You searched for: “emissions
emission (i MISH uhn (s) (noun), emissions (pl)
1. The act of causing to flow out: Tipping the filled water pitcher on its side caused the emission of all the water, which poured out onto the table.
2. The outpouring of a liquid from a pipe: When the farmer turned the water main on, there was an emission of water from the concrete conduit as it flowed into the orchard to water the trees.
3. The action of small particles or substances moving away from a central source: The emission of heat from the fireplace soon warmed the entire room.
4. One of a number of ways in which something may be discharged out of the body: Coughing is a way to facilitate the emission of phlegm from the throat.
5. Something that has been discharged or released from the body: Dr. Smith sent a sample of the emission of pus from the patient's wound to the laboratory to be analyzed.
This entry is located in the following units: miss-, mis-, -miss, -mis, mit-, mitt-, -mit, -mitt (page 3) -sion, -sions (page 4)
Word Entries containing the term: “emissions
anthropogenic emissions (pl) (noun) (plural used as a singulsr)
Describing conditions or phenomena in nature that occur mainly or entirely because of human influences; such as, acid rain.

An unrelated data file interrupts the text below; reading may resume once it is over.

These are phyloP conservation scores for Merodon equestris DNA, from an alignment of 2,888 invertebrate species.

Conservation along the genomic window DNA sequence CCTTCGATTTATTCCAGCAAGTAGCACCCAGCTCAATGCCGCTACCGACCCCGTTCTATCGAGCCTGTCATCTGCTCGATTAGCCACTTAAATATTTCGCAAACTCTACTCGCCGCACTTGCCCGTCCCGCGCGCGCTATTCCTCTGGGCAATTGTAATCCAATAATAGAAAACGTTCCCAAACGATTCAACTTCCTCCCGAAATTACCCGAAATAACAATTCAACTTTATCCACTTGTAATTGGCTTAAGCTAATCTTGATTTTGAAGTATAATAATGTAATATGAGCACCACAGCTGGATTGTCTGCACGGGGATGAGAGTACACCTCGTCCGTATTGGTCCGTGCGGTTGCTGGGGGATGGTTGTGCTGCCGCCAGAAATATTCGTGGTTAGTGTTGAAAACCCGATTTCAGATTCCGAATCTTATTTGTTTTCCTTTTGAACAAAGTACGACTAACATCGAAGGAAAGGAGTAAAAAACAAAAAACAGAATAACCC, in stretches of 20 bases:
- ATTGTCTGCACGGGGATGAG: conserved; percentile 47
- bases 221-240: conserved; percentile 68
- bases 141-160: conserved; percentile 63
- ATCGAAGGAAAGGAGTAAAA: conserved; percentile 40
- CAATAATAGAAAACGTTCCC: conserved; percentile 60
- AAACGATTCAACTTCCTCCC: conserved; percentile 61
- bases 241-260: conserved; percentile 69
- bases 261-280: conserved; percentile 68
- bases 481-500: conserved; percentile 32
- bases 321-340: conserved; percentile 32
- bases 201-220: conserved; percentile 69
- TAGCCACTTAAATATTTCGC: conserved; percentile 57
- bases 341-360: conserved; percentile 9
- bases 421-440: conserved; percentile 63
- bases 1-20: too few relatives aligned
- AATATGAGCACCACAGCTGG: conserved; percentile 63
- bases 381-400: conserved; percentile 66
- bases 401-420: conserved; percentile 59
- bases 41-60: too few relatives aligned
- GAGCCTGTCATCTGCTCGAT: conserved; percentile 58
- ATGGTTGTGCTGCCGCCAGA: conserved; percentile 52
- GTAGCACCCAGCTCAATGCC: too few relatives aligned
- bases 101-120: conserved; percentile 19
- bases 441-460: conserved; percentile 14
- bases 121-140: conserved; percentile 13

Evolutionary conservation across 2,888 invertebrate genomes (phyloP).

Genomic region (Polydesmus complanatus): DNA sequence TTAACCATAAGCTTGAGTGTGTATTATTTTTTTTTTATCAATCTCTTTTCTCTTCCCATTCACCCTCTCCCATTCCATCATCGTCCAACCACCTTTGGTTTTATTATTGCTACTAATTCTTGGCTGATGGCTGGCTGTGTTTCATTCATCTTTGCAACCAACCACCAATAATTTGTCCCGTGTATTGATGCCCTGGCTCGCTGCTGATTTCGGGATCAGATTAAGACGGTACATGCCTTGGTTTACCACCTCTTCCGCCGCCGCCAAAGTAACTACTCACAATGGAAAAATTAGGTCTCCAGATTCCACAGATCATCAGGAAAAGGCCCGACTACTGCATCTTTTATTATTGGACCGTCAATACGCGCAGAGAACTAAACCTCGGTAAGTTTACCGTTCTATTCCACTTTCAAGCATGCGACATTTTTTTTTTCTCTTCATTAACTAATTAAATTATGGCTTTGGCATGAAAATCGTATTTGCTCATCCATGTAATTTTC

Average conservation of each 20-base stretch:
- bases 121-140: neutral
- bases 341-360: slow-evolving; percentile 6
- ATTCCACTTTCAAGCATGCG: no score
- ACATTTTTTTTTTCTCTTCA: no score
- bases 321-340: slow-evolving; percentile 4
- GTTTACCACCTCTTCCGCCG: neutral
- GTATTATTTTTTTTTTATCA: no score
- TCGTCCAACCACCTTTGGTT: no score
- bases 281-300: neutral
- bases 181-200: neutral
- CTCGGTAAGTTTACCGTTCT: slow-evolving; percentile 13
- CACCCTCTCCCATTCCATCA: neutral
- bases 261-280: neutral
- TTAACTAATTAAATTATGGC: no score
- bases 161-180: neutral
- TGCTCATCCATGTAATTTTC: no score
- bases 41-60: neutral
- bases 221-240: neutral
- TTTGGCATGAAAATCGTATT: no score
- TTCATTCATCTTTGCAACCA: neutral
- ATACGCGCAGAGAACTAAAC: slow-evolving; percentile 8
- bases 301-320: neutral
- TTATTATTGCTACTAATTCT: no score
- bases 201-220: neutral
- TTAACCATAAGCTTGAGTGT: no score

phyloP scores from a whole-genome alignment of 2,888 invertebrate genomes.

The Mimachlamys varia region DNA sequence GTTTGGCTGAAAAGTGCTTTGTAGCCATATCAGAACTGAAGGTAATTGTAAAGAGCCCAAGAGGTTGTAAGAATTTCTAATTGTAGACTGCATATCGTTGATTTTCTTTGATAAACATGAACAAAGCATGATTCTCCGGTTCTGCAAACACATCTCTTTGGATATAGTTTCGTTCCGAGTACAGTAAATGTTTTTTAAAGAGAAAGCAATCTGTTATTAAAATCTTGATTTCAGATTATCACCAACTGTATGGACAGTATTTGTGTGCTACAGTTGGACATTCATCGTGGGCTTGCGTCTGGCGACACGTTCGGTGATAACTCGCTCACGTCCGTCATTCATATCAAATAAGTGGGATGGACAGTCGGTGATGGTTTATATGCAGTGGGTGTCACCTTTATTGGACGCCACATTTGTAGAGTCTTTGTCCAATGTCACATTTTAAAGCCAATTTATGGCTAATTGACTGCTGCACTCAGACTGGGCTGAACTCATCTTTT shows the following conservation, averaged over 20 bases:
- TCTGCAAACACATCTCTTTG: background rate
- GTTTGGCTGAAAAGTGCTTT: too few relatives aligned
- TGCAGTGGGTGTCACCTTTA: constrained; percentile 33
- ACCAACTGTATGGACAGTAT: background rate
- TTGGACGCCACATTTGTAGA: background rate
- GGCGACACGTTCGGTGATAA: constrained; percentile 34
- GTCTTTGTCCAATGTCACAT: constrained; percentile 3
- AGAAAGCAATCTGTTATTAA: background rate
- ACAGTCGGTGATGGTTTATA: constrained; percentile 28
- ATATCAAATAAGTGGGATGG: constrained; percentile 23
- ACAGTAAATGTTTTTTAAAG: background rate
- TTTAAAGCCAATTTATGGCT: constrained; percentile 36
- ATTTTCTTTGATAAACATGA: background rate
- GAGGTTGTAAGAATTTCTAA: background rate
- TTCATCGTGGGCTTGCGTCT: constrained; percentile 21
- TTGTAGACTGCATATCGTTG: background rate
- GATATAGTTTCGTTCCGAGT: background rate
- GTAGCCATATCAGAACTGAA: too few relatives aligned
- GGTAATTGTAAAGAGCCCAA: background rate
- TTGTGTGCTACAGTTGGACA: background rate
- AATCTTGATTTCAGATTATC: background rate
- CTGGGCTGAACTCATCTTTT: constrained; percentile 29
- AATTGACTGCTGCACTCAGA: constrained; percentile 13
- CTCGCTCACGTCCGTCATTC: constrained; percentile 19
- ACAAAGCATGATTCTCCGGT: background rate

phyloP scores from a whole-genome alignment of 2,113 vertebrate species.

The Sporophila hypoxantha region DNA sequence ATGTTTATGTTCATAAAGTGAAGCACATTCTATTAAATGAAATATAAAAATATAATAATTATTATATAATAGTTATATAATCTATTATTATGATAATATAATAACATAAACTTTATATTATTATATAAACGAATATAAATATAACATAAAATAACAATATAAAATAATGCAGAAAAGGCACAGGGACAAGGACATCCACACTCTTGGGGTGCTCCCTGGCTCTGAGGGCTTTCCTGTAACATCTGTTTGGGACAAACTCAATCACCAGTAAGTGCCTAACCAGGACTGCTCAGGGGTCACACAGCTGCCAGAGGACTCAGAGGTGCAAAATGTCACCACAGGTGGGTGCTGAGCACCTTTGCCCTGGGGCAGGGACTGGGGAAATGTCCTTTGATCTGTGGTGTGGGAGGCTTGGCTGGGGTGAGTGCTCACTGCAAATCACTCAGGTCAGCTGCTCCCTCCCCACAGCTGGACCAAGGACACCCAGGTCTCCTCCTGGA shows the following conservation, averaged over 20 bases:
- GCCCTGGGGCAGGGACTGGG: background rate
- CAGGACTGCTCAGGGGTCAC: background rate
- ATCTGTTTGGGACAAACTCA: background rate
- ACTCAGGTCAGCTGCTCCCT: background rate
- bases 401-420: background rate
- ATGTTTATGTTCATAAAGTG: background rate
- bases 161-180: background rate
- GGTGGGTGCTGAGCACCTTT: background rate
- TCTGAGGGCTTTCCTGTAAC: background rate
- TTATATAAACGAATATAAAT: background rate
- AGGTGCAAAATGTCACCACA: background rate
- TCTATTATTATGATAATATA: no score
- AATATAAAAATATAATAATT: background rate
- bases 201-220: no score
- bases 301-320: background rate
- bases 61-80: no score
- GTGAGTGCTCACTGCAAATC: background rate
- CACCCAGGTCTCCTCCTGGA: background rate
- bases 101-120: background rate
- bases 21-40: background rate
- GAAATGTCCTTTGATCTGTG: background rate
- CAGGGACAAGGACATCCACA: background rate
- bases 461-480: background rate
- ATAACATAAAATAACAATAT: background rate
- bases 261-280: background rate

Word Entries at Get Words containing the term: “emissions
celestial radio emissions
There are three main types of celestial radio emissions:
  1. Thermal emissions which occur as a result of the acceleration of electrically-charged particles in a hot gas.
  2. Synchrotron or non-thermal, emissions are produced by the acceleration of charged particles, but the acceleration is caused by a magnetic field.
  3. Radio spectral-line emissions are concentrated in a narrow band around one specific frequency; just as an optical spectral line corresponds to a single frequency in the visible electromagnetic spectrum.
  4. Radio line emissions usually originate in clouds of hydrogen gas, a relatively common constituent of the universe, which is found in our galaxy's spiral arms, among other places.

This entry is located in the following unit: Astronomy and related astronomical terms (page 6)